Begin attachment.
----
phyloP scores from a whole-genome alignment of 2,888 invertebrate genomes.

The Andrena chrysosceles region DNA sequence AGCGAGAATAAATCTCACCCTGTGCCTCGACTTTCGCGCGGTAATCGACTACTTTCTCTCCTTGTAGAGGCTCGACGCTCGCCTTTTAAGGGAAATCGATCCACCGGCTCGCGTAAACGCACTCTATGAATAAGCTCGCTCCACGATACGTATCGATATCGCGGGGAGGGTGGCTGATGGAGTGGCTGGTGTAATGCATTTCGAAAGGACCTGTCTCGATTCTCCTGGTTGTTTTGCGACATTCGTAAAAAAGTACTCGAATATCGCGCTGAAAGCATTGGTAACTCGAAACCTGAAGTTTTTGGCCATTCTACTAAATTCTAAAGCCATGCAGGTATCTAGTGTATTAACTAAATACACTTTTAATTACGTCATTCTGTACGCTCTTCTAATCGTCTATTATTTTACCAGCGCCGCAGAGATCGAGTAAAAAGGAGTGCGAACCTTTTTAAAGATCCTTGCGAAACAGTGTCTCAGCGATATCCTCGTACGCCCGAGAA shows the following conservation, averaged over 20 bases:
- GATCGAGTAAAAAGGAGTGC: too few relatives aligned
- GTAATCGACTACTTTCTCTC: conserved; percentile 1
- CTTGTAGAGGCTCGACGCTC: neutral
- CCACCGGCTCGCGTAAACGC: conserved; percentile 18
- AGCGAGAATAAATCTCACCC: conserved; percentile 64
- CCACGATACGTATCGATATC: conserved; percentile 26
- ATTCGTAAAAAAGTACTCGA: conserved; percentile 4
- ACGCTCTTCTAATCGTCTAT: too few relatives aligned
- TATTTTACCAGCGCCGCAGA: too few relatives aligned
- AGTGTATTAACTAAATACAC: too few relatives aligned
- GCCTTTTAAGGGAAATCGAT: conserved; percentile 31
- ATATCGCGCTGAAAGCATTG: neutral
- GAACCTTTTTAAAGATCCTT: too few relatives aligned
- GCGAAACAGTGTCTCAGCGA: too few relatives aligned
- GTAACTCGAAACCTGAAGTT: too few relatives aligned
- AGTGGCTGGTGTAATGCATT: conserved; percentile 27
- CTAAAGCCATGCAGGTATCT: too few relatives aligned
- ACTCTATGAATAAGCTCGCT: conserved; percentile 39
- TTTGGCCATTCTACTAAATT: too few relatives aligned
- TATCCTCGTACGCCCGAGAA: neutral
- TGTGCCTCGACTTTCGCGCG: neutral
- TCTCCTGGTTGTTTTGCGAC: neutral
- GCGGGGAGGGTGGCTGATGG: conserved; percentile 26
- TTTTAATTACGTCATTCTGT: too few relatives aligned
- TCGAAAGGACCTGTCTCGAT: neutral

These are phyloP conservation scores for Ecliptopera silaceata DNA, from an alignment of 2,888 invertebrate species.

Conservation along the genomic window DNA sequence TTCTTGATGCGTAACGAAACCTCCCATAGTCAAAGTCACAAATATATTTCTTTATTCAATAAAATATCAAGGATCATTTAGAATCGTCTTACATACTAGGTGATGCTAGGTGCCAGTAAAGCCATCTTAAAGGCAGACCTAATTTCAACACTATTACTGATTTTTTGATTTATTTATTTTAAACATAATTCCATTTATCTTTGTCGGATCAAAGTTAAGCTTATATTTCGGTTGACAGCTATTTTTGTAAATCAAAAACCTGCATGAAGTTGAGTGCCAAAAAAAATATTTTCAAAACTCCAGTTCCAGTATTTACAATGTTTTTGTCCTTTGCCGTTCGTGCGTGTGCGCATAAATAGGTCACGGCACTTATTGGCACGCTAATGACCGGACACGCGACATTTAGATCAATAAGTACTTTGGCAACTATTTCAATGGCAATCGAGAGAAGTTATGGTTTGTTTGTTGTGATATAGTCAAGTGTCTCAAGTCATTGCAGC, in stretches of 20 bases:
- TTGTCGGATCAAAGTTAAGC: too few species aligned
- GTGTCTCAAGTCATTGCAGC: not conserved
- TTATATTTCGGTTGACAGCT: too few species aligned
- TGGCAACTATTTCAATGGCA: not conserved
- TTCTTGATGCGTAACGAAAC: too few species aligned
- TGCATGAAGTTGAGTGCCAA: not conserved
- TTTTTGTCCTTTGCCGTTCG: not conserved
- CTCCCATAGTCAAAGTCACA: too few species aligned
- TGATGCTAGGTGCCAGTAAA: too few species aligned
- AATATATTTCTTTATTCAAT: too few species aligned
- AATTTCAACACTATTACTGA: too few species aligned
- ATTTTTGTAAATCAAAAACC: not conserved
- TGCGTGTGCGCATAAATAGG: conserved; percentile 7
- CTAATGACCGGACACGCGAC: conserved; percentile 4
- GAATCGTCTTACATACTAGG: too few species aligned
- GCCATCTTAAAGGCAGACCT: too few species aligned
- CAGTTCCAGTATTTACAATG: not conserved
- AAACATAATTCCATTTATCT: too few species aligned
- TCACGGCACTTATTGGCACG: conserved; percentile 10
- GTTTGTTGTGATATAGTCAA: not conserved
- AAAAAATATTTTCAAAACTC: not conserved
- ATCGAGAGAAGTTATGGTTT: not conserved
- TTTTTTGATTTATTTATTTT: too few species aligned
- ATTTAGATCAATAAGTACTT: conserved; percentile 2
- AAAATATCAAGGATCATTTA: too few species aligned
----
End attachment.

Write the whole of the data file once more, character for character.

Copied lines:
phyloP scores from a whole-genome alignment of 2,888 invertebrate genomes.

The Andrena chrysosceles region DNA sequence AGCGAGAATAAATCTCACCCTGTGCCTCGACTTTCGCGCGGTAATCGACTACTTTCTCTCCTTGTAGAGGCTCGACGCTCGCCTTTTAAGGGAAATCGATCCACCGGCTCGCGTAAACGCACTCTATGAATAAGCTCGCTCCACGATACGTATCGATATCGCGGGGAGGGTGGCTGATGGAGTGGCTGGTGTAATGCATTTCGAAAGGACCTGTCTCGATTCTCCTGGTTGTTTTGCGACATTCGTAAAAAAGTACTCGAATATCGCGCTGAAAGCATTGGTAACTCGAAACCTGAAGTTTTTGGCCATTCTACTAAATTCTAAAGCCATGCAGGTATCTAGTGTATTAACTAAATACACTTTTAATTACGTCATTCTGTACGCTCTTCTAATCGTCTATTATTTTACCAGCGCCGCAGAGATCGAGTAAAAAGGAGTGCGAACCTTTTTAAAGATCCTTGCGAAACAGTGTCTCAGCGATATCCTCGTACGCCCGAGAA shows the following conservation, averaged over 20 bases:
- GATCGAGTAAAAAGGAGTGC: too few relatives aligned
- GTAATCGACTACTTTCTCTC: conserved; percentile 1
- CTTGTAGAGGCTCGACGCTC: neutral
- CCACCGGCTCGCGTAAACGC: conserved; percentile 18
- AGCGAGAATAAATCTCACCC: conserved; percentile 64
- CCACGATACGTATCGATATC: conserved; percentile 26
- ATTCGTAAAAAAGTACTCGA: conserved; percentile 4
- ACGCTCTTCTAATCGTCTAT: too few relatives aligned
- TATTTTACCAGCGCCGCAGA: too few relatives aligned
- AGTGTATTAACTAAATACAC: too few relatives aligned
- GCCTTTTAAGGGAAATCGAT: conserved; percentile 31
- ATATCGCGCTGAAAGCATTG: neutral
- GAACCTTTTTAAAGATCCTT: too few relatives aligned
- GCGAAACAGTGTCTCAGCGA: too few relatives aligned
- GTAACTCGAAACCTGAAGTT: too few relatives aligned
- AGTGGCTGGTGTAATGCATT: conserved; percentile 27
- CTAAAGCCATGCAGGTATCT: too few relatives aligned
- ACTCTATGAATAAGCTCGCT: conserved; percentile 39
- TTTGGCCATTCTACTAAATT: too few relatives aligned
- TATCCTCGTACGCCCGAGAA: neutral
- TGTGCCTCGACTTTCGCGCG: neutral
- TCTCCTGGTTGTTTTGCGAC: neutral
- GCGGGGAGGGTGGCTGATGG: conserved; percentile 26
- TTTTAATTACGTCATTCTGT: too few relatives aligned
- TCGAAAGGACCTGTCTCGAT: neutral

These are phyloP conservation scores for Ecliptopera silaceata DNA, from an alignment of 2,888 invertebrate species.

Conservation along the genomic window DNA sequence TTCTTGATGCGTAACGAAACCTCCCATAGTCAAAGTCACAAATATATTTCTTTATTCAATAAAATATCAAGGATCATTTAGAATCGTCTTACATACTAGGTGATGCTAGGTGCCAGTAAAGCCATCTTAAAGGCAGACCTAATTTCAACACTATTACTGATTTTTTGATTTATTTATTTTAAACATAATTCCATTTATCTTTGTCGGATCAAAGTTAAGCTTATATTTCGGTTGACAGCTATTTTTGTAAATCAAAAACCTGCATGAAGTTGAGTGCCAAAAAAAATATTTTCAAAACTCCAGTTCCAGTATTTACAATGTTTTTGTCCTTTGCCGTTCGTGCGTGTGCGCATAAATAGGTCACGGCACTTATTGGCACGCTAATGACCGGACACGCGACATTTAGATCAATAAGTACTTTGGCAACTATTTCAATGGCAATCGAGAGAAGTTATGGTTTGTTTGTTGTGATATAGTCAAGTGTCTCAAGTCATTGCAGC, in stretches of 20 bases:
- TTGTCGGATCAAAGTTAAGC: too few species aligned
- GTGTCTCAAGTCATTGCAGC: not conserved
- TTATATTTCGGTTGACAGCT: too few species aligned
- TGGCAACTATTTCAATGGCA: not conserved
- TTCTTGATGCGTAACGAAAC: too few species aligned
- TGCATGAAGTTGAGTGCCAA: not conserved
- TTTTTGTCCTTTGCCGTTCG: not conserved
- CTCCCATAGTCAAAGTCACA: too few species aligned
- TGATGCTAGGTGCCAGTAAA: too few species aligned
- AATATATTTCTTTATTCAAT: too few species aligned
- AATTTCAACACTATTACTGA: too few species aligned
- ATTTTTGTAAATCAAAAACC: not conserved
- TGCGTGTGCGCATAAATAGG: conserved; percentile 7
- CTAATGACCGGACACGCGAC: conserved; percentile 4
- GAATCGTCTTACATACTAGG: too few species aligned
- GCCATCTTAAAGGCAGACCT: too few species aligned
- CAGTTCCAGTATTTACAATG: not conserved
- AAACATAATTCCATTTATCT: too few species aligned
- TCACGGCACTTATTGGCACG: conserved; percentile 10
- GTTTGTTGTGATATAGTCAA: not conserved
- AAAAAATATTTTCAAAACTC: not conserved
- ATCGAGAGAAGTTATGGTTT: not conserved
- TTTTTTGATTTATTTATTTT: too few species aligned
- ATTTAGATCAATAAGTACTT: conserved; percentile 2
- AAAATATCAAGGATCATTTA: too few species aligned